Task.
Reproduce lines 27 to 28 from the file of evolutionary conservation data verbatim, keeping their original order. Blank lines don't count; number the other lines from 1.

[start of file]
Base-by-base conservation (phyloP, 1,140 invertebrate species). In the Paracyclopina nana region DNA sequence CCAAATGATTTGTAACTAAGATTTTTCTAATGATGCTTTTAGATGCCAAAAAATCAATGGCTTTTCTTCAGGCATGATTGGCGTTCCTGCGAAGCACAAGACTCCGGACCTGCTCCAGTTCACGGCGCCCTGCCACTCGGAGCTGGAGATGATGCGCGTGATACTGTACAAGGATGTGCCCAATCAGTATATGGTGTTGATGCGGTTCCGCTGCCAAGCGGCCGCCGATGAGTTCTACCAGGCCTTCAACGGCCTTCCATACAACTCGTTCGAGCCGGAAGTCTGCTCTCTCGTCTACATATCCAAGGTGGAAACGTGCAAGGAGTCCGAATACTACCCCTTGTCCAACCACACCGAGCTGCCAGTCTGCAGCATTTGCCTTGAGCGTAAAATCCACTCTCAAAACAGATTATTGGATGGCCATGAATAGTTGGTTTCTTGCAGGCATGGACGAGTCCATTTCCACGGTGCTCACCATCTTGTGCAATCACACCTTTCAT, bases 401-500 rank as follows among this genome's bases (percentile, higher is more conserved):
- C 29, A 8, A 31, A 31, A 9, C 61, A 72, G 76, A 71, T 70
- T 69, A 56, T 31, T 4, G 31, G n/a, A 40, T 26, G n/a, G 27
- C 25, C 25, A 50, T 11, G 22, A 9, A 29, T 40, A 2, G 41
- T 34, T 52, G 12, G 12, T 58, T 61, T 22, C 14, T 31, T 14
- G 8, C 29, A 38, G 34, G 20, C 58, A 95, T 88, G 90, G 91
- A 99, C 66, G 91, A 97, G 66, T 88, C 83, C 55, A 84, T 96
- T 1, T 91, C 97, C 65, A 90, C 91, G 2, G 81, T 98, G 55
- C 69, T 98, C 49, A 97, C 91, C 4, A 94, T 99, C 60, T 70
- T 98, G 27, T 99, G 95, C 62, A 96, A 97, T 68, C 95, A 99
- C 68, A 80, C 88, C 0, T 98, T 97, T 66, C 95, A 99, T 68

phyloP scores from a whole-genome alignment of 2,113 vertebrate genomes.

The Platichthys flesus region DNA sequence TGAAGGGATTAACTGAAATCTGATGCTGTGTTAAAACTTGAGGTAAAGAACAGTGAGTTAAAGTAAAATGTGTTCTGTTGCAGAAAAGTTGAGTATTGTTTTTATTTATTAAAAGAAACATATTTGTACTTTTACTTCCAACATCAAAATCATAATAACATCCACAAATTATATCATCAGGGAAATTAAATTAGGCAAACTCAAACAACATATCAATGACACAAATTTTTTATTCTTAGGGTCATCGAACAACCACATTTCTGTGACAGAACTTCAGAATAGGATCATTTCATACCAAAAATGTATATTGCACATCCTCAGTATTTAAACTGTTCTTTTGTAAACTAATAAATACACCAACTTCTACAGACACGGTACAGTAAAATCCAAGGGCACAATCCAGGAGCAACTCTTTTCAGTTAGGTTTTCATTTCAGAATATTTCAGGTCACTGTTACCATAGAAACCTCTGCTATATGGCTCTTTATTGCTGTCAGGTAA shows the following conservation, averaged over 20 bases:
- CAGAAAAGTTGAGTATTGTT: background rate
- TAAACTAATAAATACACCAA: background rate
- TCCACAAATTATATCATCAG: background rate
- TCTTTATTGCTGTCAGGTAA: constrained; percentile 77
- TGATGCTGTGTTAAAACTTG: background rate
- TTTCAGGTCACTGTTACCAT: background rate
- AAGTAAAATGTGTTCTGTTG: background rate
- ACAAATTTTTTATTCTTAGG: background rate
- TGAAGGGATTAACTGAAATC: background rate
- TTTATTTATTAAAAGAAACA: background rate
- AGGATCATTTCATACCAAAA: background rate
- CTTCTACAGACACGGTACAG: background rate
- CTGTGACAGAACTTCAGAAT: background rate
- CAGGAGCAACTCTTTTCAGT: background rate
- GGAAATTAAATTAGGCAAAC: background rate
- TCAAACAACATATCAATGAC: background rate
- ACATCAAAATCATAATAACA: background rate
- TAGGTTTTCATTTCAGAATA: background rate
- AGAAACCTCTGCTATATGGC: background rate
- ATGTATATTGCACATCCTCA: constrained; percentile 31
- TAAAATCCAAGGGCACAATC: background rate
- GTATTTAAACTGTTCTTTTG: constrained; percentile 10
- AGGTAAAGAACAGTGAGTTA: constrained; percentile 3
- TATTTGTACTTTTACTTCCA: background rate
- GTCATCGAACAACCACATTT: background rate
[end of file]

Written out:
- CAGGAGCAACTCTTTTCAGT: background rate
- GGAAATTAAATTAGGCAAAC: background rate